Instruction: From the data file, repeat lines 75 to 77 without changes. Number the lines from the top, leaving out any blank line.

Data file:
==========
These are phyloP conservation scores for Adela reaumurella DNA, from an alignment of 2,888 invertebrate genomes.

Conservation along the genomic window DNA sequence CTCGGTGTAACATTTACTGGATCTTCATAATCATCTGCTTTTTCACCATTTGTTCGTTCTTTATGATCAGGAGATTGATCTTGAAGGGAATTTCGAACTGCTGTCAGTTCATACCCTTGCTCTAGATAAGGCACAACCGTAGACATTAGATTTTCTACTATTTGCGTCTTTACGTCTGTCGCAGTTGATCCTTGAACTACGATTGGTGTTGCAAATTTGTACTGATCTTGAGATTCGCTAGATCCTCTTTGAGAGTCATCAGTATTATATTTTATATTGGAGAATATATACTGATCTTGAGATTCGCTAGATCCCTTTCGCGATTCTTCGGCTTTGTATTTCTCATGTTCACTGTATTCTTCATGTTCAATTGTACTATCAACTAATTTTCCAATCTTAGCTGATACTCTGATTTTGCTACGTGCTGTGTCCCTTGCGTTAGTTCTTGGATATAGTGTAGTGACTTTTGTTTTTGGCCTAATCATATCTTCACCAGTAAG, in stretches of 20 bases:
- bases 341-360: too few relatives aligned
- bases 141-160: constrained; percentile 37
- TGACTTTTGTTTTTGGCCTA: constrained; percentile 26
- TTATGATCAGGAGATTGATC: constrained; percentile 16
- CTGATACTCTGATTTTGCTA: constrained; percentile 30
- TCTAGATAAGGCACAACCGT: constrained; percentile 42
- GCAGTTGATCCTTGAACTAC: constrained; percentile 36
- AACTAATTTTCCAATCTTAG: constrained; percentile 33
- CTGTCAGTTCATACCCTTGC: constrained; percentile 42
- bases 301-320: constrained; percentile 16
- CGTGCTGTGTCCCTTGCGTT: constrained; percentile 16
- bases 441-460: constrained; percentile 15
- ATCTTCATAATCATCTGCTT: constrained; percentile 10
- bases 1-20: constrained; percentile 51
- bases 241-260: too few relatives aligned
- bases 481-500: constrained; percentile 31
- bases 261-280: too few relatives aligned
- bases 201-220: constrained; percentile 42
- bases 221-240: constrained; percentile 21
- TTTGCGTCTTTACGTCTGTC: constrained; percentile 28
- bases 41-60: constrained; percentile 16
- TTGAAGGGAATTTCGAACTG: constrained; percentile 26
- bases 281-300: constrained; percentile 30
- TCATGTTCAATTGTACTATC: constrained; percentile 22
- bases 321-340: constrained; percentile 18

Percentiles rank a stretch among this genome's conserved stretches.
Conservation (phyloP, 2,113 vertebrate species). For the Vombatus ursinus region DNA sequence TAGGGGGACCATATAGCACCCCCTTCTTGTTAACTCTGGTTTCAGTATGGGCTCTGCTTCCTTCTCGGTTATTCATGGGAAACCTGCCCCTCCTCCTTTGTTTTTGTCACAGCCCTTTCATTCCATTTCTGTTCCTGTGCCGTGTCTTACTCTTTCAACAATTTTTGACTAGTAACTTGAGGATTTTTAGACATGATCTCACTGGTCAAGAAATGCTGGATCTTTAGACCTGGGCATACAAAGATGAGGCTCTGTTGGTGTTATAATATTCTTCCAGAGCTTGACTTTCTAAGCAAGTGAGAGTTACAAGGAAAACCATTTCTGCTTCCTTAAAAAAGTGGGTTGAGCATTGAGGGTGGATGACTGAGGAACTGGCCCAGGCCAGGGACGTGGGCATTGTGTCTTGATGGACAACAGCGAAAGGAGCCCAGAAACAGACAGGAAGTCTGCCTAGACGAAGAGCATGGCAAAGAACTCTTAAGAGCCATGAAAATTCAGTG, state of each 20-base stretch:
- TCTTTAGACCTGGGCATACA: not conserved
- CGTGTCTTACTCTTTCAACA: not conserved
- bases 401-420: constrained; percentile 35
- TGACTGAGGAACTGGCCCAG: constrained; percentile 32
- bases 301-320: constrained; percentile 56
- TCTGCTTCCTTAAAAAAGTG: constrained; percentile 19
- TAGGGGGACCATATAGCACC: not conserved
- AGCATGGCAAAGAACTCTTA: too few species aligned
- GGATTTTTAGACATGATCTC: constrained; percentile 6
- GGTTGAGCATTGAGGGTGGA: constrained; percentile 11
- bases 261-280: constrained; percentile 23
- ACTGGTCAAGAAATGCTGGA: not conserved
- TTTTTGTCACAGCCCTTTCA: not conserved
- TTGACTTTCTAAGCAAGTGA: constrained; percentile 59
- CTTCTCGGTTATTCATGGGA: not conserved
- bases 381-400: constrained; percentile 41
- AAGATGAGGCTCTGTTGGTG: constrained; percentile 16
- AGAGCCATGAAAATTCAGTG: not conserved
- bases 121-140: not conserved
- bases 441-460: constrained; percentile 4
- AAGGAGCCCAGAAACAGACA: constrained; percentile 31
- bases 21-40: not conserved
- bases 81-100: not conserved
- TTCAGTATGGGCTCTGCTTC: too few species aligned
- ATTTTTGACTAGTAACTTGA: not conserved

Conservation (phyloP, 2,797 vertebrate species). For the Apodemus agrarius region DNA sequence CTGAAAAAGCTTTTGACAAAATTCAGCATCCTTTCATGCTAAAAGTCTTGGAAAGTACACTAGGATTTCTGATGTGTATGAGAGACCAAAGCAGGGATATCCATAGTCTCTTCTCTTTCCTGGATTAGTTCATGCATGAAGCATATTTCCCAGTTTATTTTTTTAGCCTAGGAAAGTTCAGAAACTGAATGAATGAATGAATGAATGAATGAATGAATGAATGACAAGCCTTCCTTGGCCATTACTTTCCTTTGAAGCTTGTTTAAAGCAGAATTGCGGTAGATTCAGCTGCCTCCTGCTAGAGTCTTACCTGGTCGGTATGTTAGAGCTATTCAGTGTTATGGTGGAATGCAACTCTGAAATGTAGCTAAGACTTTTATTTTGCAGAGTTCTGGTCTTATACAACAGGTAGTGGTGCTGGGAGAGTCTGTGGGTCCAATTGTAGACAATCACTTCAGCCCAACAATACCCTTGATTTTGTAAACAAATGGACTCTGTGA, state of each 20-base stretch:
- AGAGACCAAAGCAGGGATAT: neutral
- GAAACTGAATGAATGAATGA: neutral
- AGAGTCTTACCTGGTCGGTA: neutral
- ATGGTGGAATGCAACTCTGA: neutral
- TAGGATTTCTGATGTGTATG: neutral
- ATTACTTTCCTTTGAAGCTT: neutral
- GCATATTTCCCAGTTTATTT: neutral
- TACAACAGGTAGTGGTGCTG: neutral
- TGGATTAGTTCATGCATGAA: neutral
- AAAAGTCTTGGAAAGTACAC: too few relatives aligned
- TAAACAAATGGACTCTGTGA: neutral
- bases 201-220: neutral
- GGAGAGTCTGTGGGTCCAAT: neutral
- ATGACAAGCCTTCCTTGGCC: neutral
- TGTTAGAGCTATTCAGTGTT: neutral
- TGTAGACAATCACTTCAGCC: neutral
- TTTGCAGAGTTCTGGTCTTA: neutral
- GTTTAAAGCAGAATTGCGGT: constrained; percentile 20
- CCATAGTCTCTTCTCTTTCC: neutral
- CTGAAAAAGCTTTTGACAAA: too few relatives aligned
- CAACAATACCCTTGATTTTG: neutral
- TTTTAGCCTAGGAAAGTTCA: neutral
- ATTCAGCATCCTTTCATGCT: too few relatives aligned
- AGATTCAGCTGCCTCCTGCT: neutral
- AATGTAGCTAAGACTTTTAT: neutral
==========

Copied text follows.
- CTGAAAAAGCTTTTGACAAA: too few relatives aligned
- CAACAATACCCTTGATTTTG: neutral
- TTTTAGCCTAGGAAAGTTCA: neutral